For the last nine months, marketplace lenders have been hoping the Supreme Court will save them from a lower-court ruling that raised fundamental questions about their business model.
But following the unexpected death of Justice Antonin Scalia, the nation’s highest court suddenly appears less likely to come to the industry’s aid.
“His passing marks a potential blow to the chances of the case being heard and ultimately overturned,” said Brian Korn, a lawyer at Manatt, Phelps & Phillips.
It’s largely a matter of simple arithmetic. In order to shake off the effects of a ruling that has hurt some lenders’ ability to operate in New York, Connecticut and Vermont, the industry needs two things to happen.
First, four Supreme Court justices must vote in favor of hearing the case, Madden v. Midland Funding.
Back in December, the Supreme Court asked the plaintiffs, who won at the appeals court level, to respond in writing to the losing side’s arguments. That request made industry officials more optimistic that the court would decide to accept the case.
But Scalia’s death leaves the Supreme Court with only eight members, rather than nine, which provides a smaller pool of justices to supply four votes in favor of hearing the case.
Second, even if the Supreme Court hears the case, the votes of five out of the eight remaining justices will be necessary to overturn a May 2015 ruling by the 2nd Circuit Court of Appeals. Prior to Scalia’s death, five votes out of nine would have been needed.
In a scenario where the Supreme Court decides to hear the case, and then splits 4-4 on whether to overturn the appeals court ruling, the earlier decision would remain binding in New York, Connecticut and Vermont.
In other words, the status quo, which has been damaging to marketplace lenders, would continue.
Madden v. Midland Funding involves the sale of charged-off credit card debt by a Bank of America subsidiary. The appeals court found that the bank’s legal authority to charge an interest rate in excess of state usury caps did not transfer to the debt buyer.
The decision has negative ramifications for marketplace lenders such as Lending Club and Prosper Marketplace because they issue their loans through banks. The purpose of that set-up is to allow the nonbank firms to avoid complying with state-level interest rate caps, since banks can apply their home states’ rules on loans made across the country.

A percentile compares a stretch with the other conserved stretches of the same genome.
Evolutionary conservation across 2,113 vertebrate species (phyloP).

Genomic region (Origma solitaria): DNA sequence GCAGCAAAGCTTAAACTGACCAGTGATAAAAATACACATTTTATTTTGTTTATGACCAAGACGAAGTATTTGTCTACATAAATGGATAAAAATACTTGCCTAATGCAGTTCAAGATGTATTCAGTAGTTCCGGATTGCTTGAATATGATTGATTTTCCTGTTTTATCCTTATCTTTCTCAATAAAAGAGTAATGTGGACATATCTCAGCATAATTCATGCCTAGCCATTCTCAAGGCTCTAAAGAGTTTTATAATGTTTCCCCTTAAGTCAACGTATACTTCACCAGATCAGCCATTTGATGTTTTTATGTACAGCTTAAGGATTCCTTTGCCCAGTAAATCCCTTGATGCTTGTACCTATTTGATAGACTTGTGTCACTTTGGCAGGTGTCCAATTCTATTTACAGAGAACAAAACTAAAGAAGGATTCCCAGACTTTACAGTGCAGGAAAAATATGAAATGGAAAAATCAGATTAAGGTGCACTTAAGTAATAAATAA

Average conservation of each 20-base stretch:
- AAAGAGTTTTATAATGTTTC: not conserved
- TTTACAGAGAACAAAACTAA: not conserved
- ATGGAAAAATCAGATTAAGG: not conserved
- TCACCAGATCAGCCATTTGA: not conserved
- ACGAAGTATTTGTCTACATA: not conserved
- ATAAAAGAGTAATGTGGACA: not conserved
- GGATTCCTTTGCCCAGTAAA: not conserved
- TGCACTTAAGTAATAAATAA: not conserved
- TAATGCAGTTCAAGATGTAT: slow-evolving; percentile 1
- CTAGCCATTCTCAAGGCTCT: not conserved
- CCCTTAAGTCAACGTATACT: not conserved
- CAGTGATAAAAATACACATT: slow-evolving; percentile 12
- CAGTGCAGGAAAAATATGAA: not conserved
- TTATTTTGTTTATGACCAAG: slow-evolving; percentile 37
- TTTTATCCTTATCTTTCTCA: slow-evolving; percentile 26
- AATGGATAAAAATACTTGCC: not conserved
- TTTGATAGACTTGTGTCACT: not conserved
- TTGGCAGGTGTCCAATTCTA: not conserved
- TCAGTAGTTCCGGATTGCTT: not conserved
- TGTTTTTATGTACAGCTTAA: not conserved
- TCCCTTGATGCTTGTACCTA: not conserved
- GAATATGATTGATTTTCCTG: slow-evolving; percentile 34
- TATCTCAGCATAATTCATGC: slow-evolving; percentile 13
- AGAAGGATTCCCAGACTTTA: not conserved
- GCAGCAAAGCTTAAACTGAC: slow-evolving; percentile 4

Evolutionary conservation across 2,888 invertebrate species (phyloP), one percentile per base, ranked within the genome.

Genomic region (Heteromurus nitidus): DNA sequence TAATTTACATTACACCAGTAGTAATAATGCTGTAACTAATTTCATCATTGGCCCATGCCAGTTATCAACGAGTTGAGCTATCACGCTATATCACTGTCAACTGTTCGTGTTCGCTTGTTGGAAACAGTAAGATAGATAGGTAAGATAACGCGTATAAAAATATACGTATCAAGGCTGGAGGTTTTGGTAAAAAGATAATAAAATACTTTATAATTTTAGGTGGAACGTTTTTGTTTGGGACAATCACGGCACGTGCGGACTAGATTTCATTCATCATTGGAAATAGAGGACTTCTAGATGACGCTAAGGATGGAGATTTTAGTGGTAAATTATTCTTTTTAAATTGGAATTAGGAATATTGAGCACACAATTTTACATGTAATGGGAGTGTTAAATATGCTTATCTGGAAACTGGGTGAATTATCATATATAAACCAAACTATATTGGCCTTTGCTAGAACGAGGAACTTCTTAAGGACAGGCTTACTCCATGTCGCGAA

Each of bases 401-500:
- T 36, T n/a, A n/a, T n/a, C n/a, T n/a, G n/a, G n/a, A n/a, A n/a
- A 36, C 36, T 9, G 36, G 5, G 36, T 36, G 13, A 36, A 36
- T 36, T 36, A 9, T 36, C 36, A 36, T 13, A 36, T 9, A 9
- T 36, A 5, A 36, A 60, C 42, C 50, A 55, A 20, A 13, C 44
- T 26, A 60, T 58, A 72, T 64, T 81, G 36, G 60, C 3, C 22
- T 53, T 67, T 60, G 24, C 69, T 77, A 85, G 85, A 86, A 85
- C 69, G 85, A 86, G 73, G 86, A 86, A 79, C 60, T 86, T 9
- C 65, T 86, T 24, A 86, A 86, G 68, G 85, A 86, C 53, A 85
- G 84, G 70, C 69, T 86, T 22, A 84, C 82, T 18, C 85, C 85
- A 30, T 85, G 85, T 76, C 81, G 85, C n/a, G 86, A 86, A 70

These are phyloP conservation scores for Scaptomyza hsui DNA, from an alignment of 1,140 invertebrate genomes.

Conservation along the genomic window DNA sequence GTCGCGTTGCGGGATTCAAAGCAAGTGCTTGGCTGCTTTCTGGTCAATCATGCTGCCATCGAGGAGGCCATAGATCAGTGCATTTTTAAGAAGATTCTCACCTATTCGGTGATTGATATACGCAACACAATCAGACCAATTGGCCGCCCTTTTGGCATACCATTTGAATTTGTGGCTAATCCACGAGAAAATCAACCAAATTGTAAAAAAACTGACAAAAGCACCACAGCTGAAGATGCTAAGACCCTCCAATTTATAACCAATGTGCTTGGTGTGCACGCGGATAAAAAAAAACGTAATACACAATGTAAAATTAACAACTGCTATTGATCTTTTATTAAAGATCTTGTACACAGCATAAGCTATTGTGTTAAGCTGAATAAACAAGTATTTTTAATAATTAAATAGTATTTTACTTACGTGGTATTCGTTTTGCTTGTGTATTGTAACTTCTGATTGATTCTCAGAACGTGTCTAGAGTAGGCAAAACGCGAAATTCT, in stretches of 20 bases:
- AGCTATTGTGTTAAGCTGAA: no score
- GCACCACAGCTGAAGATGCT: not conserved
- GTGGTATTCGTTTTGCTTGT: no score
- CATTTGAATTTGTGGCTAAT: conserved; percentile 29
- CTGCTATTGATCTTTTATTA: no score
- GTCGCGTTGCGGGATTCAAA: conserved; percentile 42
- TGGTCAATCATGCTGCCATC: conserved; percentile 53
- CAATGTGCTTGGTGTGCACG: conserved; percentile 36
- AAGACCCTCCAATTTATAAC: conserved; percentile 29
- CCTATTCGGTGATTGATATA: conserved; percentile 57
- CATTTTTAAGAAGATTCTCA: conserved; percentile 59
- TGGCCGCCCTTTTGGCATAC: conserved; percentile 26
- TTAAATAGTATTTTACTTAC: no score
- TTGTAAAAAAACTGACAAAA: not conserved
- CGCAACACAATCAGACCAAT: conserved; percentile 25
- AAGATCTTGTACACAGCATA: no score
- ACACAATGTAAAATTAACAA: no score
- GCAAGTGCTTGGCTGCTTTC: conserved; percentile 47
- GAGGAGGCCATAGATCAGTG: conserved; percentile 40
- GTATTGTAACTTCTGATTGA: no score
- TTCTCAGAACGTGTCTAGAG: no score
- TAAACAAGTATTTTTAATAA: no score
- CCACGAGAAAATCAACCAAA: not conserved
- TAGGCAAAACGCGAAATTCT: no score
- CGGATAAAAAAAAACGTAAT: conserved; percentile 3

But now, with a cloud of legal uncertainty hanging over this commonplace business model, some industry lawyers are advising marketplace lenders to get state lending licenses, even though it is a time-consuming and expensive endeavor.
“I think the stronger business model is the state licensing model, as opposed to partnering up with a bank,” said Richard Eckman, a lawyer at Pepper Hamilton.
The appeals-court decision has sparked worries that go beyond just marketplace lending. Some observers fear that it could spark problems in the much larger market for asset-backed securities.
In December, both the Structured Finance Industry Group and the American Bankers Association filed briefs arguing that the Supreme Court should overturn the 2nd Circuit’s ruling.
“Unless corrected by this Court, the decision below will disrupt the secondary market for loans, upon which the primary market for lending depends,” the ABA wrote in its brief.
Observers offered differing opinions Monday about how Scalia might have voted on the merits of the case. Some noted that he often sided with business, while others pointed to opinions that suggest he would have been sympathetic to the 2nd Circuit’s reasoning.
“I don’t think there’s a big philosophical question here. I think it is an issue as to how interest rate preemption works. And there’s no reason that should be split between liberal and conservative justices,” argued Jaret Seiberg, an analyst at Guggenheim Securities.
Still, the math just got harder for those in the consumer-finance industry who want the Supreme Court to overturn the 2nd Circuit’s ruling.
Before, the votes of five Republican justices would have been enough for a reversal. Now, at least one of the four Democratic appointees, who more typically side with consumers in disputes with businesses, will have to be won over.